Just a quick post

Hi, all! It’s good to be back from vacations and Youth Gatherings and such. I’m busy catching up with approximately 1.6 bazillion emails and other tasks that have fallen by the wayside in my absence, but wanted to share something with you.

I’ve been thinking quite a bit about worship music lately. It’s no mystery to most of you, I guess, that – while my musical tastes outside of church are rather eclectic (and very little of it would probably do for worship music … with the posible exception of Tom Waits … well, I digress), my preference is for the time-honored music. I’m no fan of Marty Haugen (except his Holden Evening Prayer) or David Haas. But give me an Isaac Watts or even a John or Charles Wesley hymn, and I’m a happy guy.

While we were at the Youth Gathering, we heard a LOT of more contemporary stuff from Agape to Rachel Kurtz to Lost & Found (though I’d probably not call that contemporary any more), and honestly, it was good. Really good. I’ll always prefer my hymns, but there’s room for LOTS of kinds of music.

Anyway, with this on my mind, as I was doing my devotional today, here’s what I ran across:

“Offering a Sacrifice of Praise

There is an old saying many Christians use: ‘Offer the Lord a sacrifice of praise,’ referring to Hebrews 13:15. In many cirlces this notion of a ‘sacrifice of praise’ almost becomes cleche. (Perhaps because worship does not often come at much cost, especially compared with the sacrifices of saints who’ve gone before us.) But when we worship with folks of various traditions, there are tiems when we may hea a prayer that uses language we might not naturally use or sing a song that isn’t really our style. That is part of what it means to be a member of a community as diverse as the church is. And perhaps that also helps shed some light on why it might require some sacrifice for us to give up ourselves.

“When a song isn’t working for you, consider praising God, because that probably means it is working for someone else who is very different from you. Offer your worship as a sacrifice rather than requiring others to sacrifiece for your pleasure or contentment. There is something to the notion of becoming one as God is one;  doesn’t mean that we are the same; it just means that we are united by one Spirit. After all, we can become one only if there are many of us to begin with.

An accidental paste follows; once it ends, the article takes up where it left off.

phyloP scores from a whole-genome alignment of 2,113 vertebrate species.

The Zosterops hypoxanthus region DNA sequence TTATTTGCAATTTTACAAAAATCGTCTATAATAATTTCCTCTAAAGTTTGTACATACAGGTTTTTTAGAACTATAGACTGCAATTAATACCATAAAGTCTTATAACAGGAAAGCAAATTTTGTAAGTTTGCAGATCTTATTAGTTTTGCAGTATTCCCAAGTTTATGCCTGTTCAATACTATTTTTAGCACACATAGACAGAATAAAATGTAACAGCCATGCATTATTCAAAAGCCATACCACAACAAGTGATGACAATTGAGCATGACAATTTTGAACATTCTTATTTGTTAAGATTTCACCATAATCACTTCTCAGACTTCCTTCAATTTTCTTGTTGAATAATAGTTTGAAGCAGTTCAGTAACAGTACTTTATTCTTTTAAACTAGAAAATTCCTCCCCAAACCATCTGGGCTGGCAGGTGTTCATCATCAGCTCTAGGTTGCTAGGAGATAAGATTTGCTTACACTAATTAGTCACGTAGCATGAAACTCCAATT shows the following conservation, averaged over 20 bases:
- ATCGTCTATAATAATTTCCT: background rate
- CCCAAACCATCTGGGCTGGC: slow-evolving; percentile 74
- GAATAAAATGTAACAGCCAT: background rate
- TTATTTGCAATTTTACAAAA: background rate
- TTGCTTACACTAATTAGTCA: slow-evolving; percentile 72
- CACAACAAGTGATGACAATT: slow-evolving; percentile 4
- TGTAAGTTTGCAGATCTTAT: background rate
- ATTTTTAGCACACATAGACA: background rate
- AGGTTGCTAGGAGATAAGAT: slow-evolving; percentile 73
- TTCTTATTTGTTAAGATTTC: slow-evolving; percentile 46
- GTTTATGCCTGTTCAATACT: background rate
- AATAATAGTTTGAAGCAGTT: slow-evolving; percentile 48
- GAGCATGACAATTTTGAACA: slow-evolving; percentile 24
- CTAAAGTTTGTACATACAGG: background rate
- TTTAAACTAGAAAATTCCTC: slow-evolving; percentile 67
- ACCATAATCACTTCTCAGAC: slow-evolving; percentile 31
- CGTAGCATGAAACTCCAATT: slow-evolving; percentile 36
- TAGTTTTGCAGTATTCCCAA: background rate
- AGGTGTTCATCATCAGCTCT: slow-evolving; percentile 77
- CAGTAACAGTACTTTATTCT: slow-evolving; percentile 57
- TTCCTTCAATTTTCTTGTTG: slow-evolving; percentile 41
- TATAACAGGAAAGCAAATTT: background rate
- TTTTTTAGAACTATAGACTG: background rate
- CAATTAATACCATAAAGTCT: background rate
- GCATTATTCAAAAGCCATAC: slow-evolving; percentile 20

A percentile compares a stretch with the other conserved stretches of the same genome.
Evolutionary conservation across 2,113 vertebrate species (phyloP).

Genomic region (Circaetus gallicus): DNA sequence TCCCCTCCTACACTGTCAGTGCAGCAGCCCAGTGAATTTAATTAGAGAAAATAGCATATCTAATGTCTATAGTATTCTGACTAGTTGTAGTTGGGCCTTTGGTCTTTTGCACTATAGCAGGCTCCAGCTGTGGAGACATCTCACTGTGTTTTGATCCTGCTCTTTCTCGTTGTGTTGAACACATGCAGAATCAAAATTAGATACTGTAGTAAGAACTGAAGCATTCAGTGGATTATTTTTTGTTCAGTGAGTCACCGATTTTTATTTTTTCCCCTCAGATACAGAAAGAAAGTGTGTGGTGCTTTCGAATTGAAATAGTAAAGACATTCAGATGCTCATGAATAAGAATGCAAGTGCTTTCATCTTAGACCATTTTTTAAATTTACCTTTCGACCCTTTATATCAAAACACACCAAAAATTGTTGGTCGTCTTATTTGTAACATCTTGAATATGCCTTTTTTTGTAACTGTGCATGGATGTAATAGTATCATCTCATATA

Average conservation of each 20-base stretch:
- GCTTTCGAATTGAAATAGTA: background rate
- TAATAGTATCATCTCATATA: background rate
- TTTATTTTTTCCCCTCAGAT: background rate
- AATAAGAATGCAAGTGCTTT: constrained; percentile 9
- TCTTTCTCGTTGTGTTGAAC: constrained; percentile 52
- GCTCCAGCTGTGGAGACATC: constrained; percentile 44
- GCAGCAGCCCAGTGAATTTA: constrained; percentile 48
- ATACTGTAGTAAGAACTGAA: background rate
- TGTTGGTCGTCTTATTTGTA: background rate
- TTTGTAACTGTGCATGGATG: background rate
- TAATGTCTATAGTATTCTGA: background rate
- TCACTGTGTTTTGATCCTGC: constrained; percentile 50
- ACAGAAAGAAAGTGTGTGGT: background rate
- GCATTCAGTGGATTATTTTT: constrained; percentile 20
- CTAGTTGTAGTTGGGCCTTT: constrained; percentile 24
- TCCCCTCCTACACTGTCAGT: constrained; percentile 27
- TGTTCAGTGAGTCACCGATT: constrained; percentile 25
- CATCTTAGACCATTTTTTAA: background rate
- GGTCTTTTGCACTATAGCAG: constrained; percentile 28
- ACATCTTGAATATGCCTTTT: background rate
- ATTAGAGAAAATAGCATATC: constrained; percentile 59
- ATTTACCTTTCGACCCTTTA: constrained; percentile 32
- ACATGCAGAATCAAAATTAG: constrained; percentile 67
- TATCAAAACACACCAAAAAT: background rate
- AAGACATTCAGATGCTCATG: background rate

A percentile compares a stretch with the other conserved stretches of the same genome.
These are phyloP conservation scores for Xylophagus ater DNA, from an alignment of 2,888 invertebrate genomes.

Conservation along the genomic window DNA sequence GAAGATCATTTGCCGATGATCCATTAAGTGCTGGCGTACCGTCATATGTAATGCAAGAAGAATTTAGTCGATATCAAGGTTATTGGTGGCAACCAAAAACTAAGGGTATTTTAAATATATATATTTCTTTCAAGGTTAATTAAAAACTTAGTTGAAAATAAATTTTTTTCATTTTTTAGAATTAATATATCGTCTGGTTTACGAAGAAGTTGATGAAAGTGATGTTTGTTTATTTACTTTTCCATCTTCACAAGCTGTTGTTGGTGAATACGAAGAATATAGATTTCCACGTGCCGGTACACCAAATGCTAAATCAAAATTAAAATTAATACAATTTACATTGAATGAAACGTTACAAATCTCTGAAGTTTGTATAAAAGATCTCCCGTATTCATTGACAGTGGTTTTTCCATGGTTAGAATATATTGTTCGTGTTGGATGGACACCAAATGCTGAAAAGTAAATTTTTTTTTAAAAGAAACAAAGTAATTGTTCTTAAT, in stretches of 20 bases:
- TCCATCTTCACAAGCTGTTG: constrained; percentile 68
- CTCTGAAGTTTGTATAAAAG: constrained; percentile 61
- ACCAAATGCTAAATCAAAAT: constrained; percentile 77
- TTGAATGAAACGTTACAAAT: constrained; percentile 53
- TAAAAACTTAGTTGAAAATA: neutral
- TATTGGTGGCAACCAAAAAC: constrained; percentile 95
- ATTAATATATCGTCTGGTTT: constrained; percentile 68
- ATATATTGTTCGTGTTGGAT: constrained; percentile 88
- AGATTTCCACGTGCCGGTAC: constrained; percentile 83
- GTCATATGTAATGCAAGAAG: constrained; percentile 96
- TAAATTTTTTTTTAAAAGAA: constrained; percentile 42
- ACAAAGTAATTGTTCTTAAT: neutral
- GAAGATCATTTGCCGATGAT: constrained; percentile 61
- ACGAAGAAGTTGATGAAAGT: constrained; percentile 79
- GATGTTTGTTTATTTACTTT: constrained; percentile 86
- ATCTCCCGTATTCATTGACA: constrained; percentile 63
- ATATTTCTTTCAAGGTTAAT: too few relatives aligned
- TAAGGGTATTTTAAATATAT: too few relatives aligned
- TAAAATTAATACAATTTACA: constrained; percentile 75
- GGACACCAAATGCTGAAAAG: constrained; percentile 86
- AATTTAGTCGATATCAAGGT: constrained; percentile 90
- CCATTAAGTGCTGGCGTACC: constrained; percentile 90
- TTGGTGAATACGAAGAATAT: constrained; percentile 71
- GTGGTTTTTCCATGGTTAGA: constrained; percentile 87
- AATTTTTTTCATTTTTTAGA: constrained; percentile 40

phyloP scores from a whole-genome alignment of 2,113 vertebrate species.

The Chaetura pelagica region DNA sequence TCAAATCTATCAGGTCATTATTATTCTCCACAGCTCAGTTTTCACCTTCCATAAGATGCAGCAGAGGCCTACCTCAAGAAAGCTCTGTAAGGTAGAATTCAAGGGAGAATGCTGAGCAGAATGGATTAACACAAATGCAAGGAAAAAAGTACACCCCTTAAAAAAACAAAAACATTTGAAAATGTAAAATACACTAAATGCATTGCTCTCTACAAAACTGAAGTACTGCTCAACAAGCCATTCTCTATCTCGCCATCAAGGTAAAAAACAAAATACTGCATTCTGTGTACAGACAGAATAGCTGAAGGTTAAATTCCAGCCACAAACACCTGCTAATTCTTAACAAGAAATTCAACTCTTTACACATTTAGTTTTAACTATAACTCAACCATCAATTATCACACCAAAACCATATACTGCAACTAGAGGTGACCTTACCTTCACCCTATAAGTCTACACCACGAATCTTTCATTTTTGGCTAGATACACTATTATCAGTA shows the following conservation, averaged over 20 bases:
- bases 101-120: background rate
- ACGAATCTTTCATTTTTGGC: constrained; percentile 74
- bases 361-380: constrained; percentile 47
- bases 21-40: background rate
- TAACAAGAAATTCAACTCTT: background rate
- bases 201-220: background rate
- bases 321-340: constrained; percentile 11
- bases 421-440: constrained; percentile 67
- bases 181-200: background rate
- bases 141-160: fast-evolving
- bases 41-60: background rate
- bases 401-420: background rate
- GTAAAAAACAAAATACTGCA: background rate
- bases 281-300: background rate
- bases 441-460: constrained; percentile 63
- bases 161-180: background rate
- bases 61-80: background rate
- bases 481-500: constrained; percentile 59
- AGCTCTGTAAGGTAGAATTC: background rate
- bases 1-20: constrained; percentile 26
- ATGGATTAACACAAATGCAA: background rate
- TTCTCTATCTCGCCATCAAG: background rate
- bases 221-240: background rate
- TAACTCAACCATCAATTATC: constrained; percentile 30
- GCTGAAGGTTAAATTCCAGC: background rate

“Liturgy puts a brake on narcissism. Certainly, there is something beautiful about contemporary worship, where we can take old things and add a little spice to them, like singing hymns to rock tunes or cecciting creeds as spoken word rhymes. But liturgy protects us from simply making worship into a self-pleasing act. So, if a song or prayer doesn’t quite work for you, be thankful that it is probably really resonating with someone who is different from you, and offer a sacrifice of praise.”

From Common Prayer: A Liturgy for Ordinary Radicals.

[If you’d like to follow along with the daily devotionals, go to commonprayer.net for the daily lectionary.

1 Comment

  1. Al DeFilippo says:

    Thank you for the post. For more on John Wesley, I would like to invite you to the website for the book series, The Asbury Triptych Series. The trilogy based on the life of Francis Asbury, the young protégé of John Wesley and George Whitefield, opens with the book, Black Country. The opening novel in this three-book series details the amazing movement of Wesley and Whitefield in England and Ireland as well as its life-changing effect on a Great Britain sadly in need of transformation. Black Country also details the Wesleyan movement’s effect on the future leader of Christianity in the American colonies, Francis Asbury. The website for the book series is http://www.francisasburytriptych.com. Please enjoy the numerous articles on the website. Again, thank you, for the post.


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